Pre-trained models for Natural Languages (NL) like BERT and GPT have been recently shown to transfer well to Programming Languages (PL) and largely benefit a broad set of code-related tasks. Despite their success, most current methods either rely on an encoder-only (or decoder-only) pre-training that is suboptimal for generation (resp. understanding) tasks or process the code snippet in the same way as NL, neglecting the special characteristics of PL such as token types. We present CodeT5, a unified pre-trained encoder-decoder Transformer model that better leverages the code semantics conveyed from the developer-assigned identifiers. Our model employs a unified framework to seamlessly support both code understanding and generation tasks and allows for multi-task learning. Besides, we propose a novel identifier-aware pre-training task that enables the model to distinguish which code tokens are identifiers and to recover them when they are masked. Furthermore, we propose to exploit the user-written code comments with a bimodal dual generation task for better NL-PL alignment. Comprehensive experiments show that CodeT5 significantly outperforms prior methods on understanding tasks such as code defect detection and clone detection, and generation tasks across various directions including PL-NL, NL-PL, and PL-PL. Further analysis reveals that our model can better capture semantic information from code. Our code and pre-trained models are released at https://github.com/salesforce/CodeT5.
One key ingredient of neural machine translation is the use of large datasets from different domains and resources (e.g. Europarl, TED talks). These datasets contain documents translated by professional translators using different but consistent translation styles. Despite that, the model is usually trained in a way that neither explicitly captures the variety of translation styles present in the data nor translates new data in different and controllable styles. In this work, we investigate methods to augment the state of the art Transformer model with translator information that is available in part of the training data. We show that our style-augmented translation models are able to capture the style variations of translators and to generate translations with different styles on new data. Indeed, the generated variations differ significantly, up to +4.5 BLEU score difference. Despite that, human evaluation confirms that the translations are of the same quality.
Extracting relational triples from unstructured text is crucial for large-scale knowledge graph construction. However, few existing works excel in solving the overlapping triple problem where multiple relational triples in the same sentence share the same entities. In this work, we introduce a fresh perspective to revisit the relational triple extraction task and propose a novel cascade binary tagging framework (CasRel) derived from a principled problem formulation. Instead of treating relations as discrete labels as in previous works, our new framework models relations as functions that map subjects to objects in a sentence, which naturally handles the overlapping problem. Experiments show that the CasRel framework already outperforms state-of-the-art methods even when its encoder module uses a randomly initialized BERT encoder, showing the power of the new tagging framework. It enjoys further performance boost when employing a pre-trained BERT encoder, outperforming the strongest baseline by 17.5 and 30.2 absolute gain in F1-score on two public datasets NYT and WebNLG, respectively. In-depth analysis on different scenarios of overlapping triples shows that the method delivers consistent performance gain across all these scenarios. The source code and data are released online.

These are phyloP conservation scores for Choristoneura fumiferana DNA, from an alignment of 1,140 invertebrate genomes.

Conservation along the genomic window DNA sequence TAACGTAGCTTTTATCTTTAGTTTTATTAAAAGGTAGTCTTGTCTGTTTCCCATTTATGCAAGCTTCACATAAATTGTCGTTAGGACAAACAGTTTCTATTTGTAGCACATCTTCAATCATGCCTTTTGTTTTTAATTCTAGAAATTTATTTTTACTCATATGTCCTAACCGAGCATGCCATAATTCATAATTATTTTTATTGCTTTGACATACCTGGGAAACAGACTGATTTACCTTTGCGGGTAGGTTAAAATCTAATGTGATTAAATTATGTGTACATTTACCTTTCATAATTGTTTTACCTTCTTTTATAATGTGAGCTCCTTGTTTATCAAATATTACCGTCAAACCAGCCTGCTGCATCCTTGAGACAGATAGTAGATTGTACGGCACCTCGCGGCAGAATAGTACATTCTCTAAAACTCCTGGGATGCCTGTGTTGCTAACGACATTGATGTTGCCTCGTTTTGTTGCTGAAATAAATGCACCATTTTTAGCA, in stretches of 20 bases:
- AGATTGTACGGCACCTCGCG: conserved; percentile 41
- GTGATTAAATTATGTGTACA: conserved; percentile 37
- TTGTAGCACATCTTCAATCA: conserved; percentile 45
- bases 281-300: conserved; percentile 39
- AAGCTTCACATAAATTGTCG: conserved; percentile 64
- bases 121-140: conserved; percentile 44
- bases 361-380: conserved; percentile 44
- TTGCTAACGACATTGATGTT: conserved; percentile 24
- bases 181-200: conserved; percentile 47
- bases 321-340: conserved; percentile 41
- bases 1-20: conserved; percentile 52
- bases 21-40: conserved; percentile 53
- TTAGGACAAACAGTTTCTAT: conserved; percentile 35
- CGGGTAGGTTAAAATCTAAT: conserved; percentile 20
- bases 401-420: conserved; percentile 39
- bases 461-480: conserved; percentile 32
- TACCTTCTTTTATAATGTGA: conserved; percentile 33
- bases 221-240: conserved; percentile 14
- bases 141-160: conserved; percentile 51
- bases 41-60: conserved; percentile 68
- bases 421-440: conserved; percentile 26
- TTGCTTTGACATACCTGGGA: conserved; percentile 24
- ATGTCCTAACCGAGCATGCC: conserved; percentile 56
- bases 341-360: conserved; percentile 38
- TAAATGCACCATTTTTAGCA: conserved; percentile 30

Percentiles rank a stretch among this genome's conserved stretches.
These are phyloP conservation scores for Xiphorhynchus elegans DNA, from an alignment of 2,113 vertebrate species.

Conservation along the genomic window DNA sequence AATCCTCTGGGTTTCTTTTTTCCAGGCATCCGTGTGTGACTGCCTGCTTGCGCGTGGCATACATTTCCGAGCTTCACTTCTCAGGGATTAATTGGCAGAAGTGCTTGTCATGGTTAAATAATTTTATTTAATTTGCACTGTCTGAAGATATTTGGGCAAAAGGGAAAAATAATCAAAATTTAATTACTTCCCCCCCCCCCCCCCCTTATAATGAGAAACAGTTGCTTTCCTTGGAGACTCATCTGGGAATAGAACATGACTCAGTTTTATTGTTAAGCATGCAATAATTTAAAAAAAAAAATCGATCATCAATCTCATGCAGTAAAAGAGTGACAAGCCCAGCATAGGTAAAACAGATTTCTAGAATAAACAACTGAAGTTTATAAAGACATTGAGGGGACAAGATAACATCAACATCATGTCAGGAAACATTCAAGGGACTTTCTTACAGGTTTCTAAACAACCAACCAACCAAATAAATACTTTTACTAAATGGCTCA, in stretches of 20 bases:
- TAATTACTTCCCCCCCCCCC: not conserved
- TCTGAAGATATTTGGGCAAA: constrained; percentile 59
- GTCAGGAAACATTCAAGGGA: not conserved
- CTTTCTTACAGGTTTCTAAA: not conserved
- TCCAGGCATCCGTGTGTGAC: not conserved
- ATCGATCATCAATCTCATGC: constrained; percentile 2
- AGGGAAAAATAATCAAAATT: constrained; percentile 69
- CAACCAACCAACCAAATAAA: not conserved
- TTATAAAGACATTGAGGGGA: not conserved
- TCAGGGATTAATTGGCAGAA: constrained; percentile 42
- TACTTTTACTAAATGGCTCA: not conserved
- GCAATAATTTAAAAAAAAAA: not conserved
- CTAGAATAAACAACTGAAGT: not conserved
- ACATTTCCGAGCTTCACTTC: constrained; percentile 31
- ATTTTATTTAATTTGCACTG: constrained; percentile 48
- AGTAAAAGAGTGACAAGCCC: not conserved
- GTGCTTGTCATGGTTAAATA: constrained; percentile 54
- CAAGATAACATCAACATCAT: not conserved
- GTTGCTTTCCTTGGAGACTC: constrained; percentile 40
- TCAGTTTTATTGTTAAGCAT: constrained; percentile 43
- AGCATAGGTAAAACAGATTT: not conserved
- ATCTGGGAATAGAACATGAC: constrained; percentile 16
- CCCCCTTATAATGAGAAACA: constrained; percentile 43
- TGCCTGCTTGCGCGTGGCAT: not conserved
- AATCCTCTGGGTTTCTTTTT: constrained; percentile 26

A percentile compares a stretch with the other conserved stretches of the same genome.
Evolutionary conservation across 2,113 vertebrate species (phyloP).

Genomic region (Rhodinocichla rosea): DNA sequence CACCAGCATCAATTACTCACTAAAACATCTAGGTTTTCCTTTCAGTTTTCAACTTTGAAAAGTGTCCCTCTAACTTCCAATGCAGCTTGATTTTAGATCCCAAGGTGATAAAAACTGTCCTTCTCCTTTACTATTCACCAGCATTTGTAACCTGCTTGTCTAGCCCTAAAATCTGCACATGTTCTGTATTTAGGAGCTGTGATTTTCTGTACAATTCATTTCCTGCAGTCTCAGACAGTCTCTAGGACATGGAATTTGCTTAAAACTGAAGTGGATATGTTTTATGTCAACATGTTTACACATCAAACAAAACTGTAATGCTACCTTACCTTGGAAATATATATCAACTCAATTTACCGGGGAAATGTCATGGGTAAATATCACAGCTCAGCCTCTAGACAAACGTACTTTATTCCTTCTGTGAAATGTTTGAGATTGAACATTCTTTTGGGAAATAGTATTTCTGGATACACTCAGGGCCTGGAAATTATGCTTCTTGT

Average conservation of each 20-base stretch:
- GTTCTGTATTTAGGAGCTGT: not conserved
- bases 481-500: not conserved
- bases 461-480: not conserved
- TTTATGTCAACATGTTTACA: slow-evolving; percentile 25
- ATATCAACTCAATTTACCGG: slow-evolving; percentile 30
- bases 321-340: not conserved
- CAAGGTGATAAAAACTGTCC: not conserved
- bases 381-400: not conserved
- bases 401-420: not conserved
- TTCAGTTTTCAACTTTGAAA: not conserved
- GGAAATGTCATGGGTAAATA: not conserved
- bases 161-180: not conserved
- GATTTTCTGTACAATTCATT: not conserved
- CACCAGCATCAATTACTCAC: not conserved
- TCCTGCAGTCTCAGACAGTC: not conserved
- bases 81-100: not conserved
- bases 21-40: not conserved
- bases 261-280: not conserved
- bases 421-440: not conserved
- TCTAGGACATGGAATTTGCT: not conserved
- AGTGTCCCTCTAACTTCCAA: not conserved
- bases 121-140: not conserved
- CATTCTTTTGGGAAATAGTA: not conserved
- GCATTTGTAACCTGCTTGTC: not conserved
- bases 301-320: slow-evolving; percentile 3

Product attribute values are essential in many e-commerce scenarios, such as customer service robots, product recommendations, and product retrieval. While in the real world, the attribute values of a product are usually incomplete and vary over time, which greatly hinders the practical applications. In this paper, we propose a multimodal method to jointly predict product attributes and extract values from textual product descriptions with the help of the product images. We argue that product attributes and values are highly correlated, e.g., it will be easier to extract the values on condition that the product attributes are given. Thus, we jointly model the attribute prediction and value extraction tasks from multiple aspects towards the interactions between attributes and values. Moreover, product images have distinct effects on our tasks for different product attributes and values. Thus, we selectively draw useful visual information from product images to enhance our model. We annotate a multimodal product attribute value dataset that contains 87,194 instances, and the experimental results on this dataset demonstrate that explicitly modeling the relationship between attributes and values facilitates our method to establish the correspondence between them, and selectively utilizing visual product information is necessary for the task. Our code and dataset are available at https://github.com/jd-aig/JAVE.